Keith McNeill is editor of the Clearwater Times newspaper.

Keith McNeill is editor of the Clearwater Times newspaper.

The pipeline and the water-bed

Kinder Morgan’s decision, even if it stands, will not have a meaningful effect of climate change

Many people were surprised last weekend by Kinder Morgan’s decision not to invest more money in its Trans Mountain twinning project until the political situation clarifies.

READ MORE: B.C., Alberta clash as Kinder Morgan suspends work (Apr. 8, 2018)

Unfortunately, that decision likely will mean an increase in trainloads of dilbit (bitumen from the oil-sands diluted with solvents) being shipped through the North Thompson Valley.

That is because whether the pipeline is twinned or not will have no meaningful impact on the worldwide consumption of fossil fuels.

Only global carbon fee-and-dividend will do that.

The amount of carbon dioxide in our atmosphere continues to increase at an increasing pace, despite decades of conferences and piecemeal actions by individual nations. Why is that?

The most reasonable explanation is because fossil fuel use is like a water-bed. Push it down here and it goes up over there.

North America and Europe, for example, have pretty much de-industrialised. Higher wages plus stricter environmental controls and fees drove much of their manufacturing output to China. Now China seeks to cut back on the pollution it produces, which is driving manufacturing to India. Soon Africa, with its 1.2 billion people, will be industrializing by burning fossil fuels to catch up.

Most economists agree that the best way to reduce fossil fuel use is through putting a price on carbon – charging a fee or levy on fossil fuel use, as in a carbon tax.

What possible incentive would motivate the people of India and Africa to put a price on the fossil fuels that would otherwise lift them out of poverty?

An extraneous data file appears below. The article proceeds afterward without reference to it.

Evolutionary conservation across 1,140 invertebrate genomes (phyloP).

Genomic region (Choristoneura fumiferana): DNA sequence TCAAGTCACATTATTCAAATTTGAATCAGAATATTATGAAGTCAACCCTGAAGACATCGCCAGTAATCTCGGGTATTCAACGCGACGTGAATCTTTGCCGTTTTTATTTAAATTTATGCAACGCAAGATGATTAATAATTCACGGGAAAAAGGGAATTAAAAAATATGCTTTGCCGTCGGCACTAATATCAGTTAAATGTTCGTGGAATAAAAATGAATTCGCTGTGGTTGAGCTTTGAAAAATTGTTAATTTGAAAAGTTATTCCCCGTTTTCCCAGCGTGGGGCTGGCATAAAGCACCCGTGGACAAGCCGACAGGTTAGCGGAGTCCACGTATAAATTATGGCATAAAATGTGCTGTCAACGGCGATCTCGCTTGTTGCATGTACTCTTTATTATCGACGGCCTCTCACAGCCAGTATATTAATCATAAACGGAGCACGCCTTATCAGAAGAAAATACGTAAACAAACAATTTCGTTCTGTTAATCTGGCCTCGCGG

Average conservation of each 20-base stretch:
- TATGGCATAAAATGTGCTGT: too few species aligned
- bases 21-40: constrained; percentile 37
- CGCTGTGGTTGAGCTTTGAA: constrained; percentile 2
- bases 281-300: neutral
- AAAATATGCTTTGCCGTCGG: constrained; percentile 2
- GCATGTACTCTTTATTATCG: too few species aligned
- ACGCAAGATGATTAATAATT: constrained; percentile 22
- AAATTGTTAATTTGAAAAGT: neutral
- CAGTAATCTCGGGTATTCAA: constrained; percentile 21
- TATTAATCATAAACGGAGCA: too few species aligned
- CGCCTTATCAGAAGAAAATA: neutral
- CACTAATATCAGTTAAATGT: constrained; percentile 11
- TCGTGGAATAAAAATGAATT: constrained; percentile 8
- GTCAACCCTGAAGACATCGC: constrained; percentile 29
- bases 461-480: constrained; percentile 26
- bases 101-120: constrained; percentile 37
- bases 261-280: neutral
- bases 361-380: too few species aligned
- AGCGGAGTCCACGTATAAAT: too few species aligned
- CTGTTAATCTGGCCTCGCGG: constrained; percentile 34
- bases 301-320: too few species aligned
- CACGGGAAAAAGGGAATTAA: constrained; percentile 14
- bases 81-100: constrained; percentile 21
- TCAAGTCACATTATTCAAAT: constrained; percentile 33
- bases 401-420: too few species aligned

The answer is there must be a global price on carbon and all or nearly all of the money collected must be returned to the people of planet Earth as equal and repeating dividends.

A global carbon fee set at the same level as B.C.’s carbon tax of $30 per tonne would generate close to $1 trillion per year – enough to give every adult human being about $200 per year in dividends. That would effectively double the incomes of hundreds of millions of people in the world’s poorest countries – lifting them out of poverty and at the same time reducing fossil fuel use.

Taxation at the global level would also require political representation at the global level – a United Nations Parliamentary Assembly.

READ MORE: Global warming requires a global solution (Nov. 24, 2015)

Getting there and staying there for the centuries that we would need for it to work would require a global consensus, which would be best obtained through a worldwide referendum on carbon fee-and-dividend.

Global carbon fee-and-dividend isn’t a “wouldn’t it be nice if we could do it” kind of thing. It is not optional. It is what we need to do in order to give the world’s children, grandchildren and great grandchildren a reasonable chance of avoiding mass death if not extinction.

It also would not be the only solution. We have delayed so long on taking meaningful action to control climate change that we almost certainly will need to undertake some geo-engineering to keep planet Earth habitable.

All the geo-engineerion options have risks and costs. The big questions are who will decide and how will they be paid for.

However, if your kitchen sink is overflowing, first you turn off the tap. Only then do you mop the floor.

That means that geo-engineering will will not work unless we first control the amount of carbon dioxide going into the atmosphere, and only global carbon fee-and-dividend can do that.



newsroom@clearwatertimes.com

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Most major political parties have an international arm. The greens have the Global Greens, the conservatives have the International Democratic Union, the liberals have the Liberal Inernational, the socialists have the Socialist International, and so on.

The first political international that brings in carbon fee-and-dividend at the global level will control the United Nations Parliamentary Assembly, when it is formed, for many years into the future.

 

A graph of carbon dioxide readings from the Mauna Loa observatory in Hawaii shows an increasing curve since measurements began in the late 1950s.

A graph of carbon dioxide readings from the Mauna Loa observatory in Hawaii shows an increasing curve since measurements began in the late 1950s.